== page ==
R v Clarence (1889) 22 QB 23
Criminal law - Assault - Communication of Venereal Disease
The defendant, Charles James Clarence (CJC) was charged for unlawfully inflicting grievous bodily harm upon his wife Selina Clarence (SC) and occasioning actual bodily harm, under sections 20 and 47 of the Offences against the Person Act 1861. CJC had sexual intercourse and knowingly transmitting Gonorrhoea to SC, who was unaware of his infection.
Having sexual intercourse with a spouse, while knowingly infected with a sexually transmittable disease, without their knowledge, did not constitute “unlawful” or “malicious” conduct, as there was no intention to transmit the infection, despite the known risk of such. Thus, the conduct fell short of an assault under s 20 of the Act. There could be no assault, as sexual intercourse within a marriage was consented to, therefore fell short of the requirements for a conviction under s 47 of the Act.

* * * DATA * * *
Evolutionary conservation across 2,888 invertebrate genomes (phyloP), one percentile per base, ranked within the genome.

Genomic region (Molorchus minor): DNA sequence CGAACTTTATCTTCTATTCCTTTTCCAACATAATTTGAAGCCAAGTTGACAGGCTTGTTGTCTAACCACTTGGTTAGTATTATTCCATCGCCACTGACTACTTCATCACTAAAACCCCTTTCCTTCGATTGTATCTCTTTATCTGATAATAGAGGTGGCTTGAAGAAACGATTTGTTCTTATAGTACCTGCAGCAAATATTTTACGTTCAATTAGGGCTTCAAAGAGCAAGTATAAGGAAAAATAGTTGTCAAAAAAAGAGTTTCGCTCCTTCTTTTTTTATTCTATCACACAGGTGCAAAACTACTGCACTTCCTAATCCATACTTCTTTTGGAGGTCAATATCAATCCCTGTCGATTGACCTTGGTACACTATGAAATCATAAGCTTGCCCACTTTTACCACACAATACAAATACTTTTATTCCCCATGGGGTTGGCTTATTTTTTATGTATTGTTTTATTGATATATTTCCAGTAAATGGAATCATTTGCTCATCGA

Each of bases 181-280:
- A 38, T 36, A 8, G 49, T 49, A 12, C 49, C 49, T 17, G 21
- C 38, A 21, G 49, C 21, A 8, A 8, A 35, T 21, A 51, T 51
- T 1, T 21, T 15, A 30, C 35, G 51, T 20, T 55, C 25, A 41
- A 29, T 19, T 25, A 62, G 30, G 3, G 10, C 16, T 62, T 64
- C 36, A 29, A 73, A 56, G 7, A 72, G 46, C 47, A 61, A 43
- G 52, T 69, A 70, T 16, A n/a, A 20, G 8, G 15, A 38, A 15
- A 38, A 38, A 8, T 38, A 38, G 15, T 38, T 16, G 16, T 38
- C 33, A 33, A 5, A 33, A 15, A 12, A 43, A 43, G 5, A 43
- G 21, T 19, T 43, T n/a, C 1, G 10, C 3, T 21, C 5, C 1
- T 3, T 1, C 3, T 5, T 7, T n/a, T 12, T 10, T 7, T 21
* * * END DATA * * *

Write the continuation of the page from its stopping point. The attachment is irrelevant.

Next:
Wills J held that rape could not have occurred as SC consented to sexual intercourse with CJC. As the sexual intercourse was consensual, the conduct was not deemed an ‘assault’ under s 47 of the Act. In the context, sexual crimes were intended to be dealt with as a class by themselves and it was not the legislator’s intention to deal with sexual offences within s 47. All judges were in agreement that there was a requirement for an assault and an immediate connection between the violent action of the defendant and the onset of the consequences. As the SC had consented to sexual intercourse, there had been no ‘violent action’ that had resulted in her contracting Gonorrhoea. Therefore s 20 could not be applied. Stephen J further opined that CJC could not have acted “unlawfully” as described under s 20, as he had the legal right to have intercourse with his wife, applying a very literal interpretation of the meaning ‘unlawful’. The appeal was allowed and the conviction was quashed.